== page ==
The Establishment of Communist Regimes in Eastern Europe, 1944-1949

By Norman Naimark; Leonid Gibianskii | Go to book overview

10
Communist Higher Education Policies in Czechoslovakia, Poland, and East Germany 1

John Connelly

Stalinist theory demanded uniformity, yet East European societies produced various Stalinist practices. The origins of diverse practice stretch far back into the political traditions of each society, but World War II and its immediate aftermath had decisive influence in shaping this diversity. The war shattered politics and societies. After the rubble had been cleared, newly constituted societies had to build new foundations upon wartime ruin. The stability of the Stalinist edifice would depend upon the role taken by Communists in establishing these foundations. 2

Given Stalinism's ambitions, this principle applied to all aspects of societal life throughout the emerging Soviet Bloc. The study of beginnings of diversity is promising ground for the comparative social historian, since the political logic that applied in these societies was nearly identical. If the outcomes of the Stalinist experiment varied, that was because the societies varied. Hardly any area of societal life figured as prominently in the Stalinist ambition to transform society as higher education. This was the tool for creating new elites.

The three most northern countries of the Soviet Bloc pursued very similar agendas in education, but achieved strikingly different outcomes. This became most evident after the fall of Communism. Academia in the former German Democratic Republic (GDR) has been massively purged. In the Czech Republic there have also been purges,

-191-

Notes for this page

Add a new note
If you are trying to select text to create highlights or citations, remember that you must now click or tap on the first word, and then click or tap on the last word.
One moment ...
Default project is now your active project.
Project items
Notes
Cite this page

Cited page

Style
Citations are available only to our active members.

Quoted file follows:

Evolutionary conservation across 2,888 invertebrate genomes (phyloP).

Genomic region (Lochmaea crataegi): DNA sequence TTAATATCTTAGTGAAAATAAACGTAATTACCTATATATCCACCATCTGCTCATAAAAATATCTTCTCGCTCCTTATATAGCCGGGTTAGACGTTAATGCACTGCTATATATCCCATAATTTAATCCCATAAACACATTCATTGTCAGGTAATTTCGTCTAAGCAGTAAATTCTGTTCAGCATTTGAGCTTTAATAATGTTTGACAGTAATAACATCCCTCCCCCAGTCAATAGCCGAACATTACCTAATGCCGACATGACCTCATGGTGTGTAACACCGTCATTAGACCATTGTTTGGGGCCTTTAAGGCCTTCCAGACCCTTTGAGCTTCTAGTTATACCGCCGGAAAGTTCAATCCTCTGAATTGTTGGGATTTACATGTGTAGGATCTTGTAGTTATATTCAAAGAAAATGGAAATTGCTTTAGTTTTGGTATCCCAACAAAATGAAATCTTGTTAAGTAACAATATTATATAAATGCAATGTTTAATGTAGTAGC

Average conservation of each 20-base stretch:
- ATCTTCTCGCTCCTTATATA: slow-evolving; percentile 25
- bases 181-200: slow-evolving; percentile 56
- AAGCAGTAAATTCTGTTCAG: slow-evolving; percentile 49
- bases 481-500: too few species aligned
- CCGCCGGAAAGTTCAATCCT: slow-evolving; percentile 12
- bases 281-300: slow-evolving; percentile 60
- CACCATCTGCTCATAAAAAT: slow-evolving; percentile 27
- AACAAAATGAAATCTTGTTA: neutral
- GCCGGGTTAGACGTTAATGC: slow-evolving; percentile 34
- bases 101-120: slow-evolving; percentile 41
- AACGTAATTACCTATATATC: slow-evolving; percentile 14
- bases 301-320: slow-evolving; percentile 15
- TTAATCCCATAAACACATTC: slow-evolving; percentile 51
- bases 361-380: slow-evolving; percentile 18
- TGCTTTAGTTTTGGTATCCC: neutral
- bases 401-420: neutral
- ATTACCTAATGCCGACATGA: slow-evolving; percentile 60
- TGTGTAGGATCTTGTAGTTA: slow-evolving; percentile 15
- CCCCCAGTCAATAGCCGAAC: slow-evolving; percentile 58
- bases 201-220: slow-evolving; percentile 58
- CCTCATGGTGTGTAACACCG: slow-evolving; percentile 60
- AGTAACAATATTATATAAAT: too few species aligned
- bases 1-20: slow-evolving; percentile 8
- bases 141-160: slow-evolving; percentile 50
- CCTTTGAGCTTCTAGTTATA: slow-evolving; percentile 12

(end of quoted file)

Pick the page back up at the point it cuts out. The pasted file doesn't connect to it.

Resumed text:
Buy instant access to cite pages or passages in MLA 8, MLA 7, APA and Chicago citation styles.

(Einhorn, 1992, p. 25)

(Einhorn 25)

(Einhorn 25)

1. Lois J. Einhorn, Abraham Lincoln, the Orator: Penetrating the Lincoln Legend (Westport, CT: Greenwood Press, 1992), 25, http://www.questia.com/read/27419298.

Note: primary sources have slightly different requirements for citation. Please see these guidelines for more information.

Cited page

Bookmark this page
The Establishment of Communist Regimes in Eastern Europe, 1944-1949
Table of contents

Table of contents

Settings

Settings

Typeface
Text size Smaller Larger Reset View mode
Search within

Search within this book

Look up

Look up a word

  • Dictionary
  • Thesaurus
Please submit a word or phrase above.
Print this page

Print this page

Why can't I print more than one page at a time?

Help
Full screen
Items saved from this book
  • Bookmarks
  • Highlights & Notes
  • Citations
/ 322

matching results for page

    Questia reader help

    How to highlight and cite specific passages

    1. Click or tap the first word you want to select.
    2. Click or tap the last word you want to select, and you’ll see everything in between get selected.
    3. You’ll then get a menu of options like creating a highlight or a citation from that passage of text.

    OK, got it!

    Cited passage

    Style
    Citations are available only to our active members.
    Buy instant access to cite pages or passages in MLA 8, MLA 7, APA and Chicago citation styles.

    "Portraying himself as an honest, ordinary person helped Lincoln identify with his audiences." (Einhorn, 1992, p. 25).

    "Portraying himself as an honest, ordinary person helped Lincoln identify with his audiences." (Einhorn 25)

    "Portraying himself as an honest, ordinary person helped Lincoln identify with his audiences." (Einhorn 25)

    "Portraying himself as an honest, ordinary person helped Lincoln identify with his audiences."1

    1. Lois J. Einhorn, Abraham Lincoln, the Orator: Penetrating the Lincoln Legend (Westport, CT: Greenwood Press, 1992), 25, http://www.questia.com/read/27419298.

    Cited passage

    Thanks for trying Questia!

    Please continue trying out our research tools, but please note, full functionality is available only to our active members.

    Your work will be lost once you leave this Web page.

    Buy instant access to save your work.

    Already a member? Log in now.

    Search by... Author
    Show... All Results Primary Sources Peer-reviewed

    Oops!

    An unknown error has occurred. Please click the button below to reload the page. If the problem persists, please try again in a little while.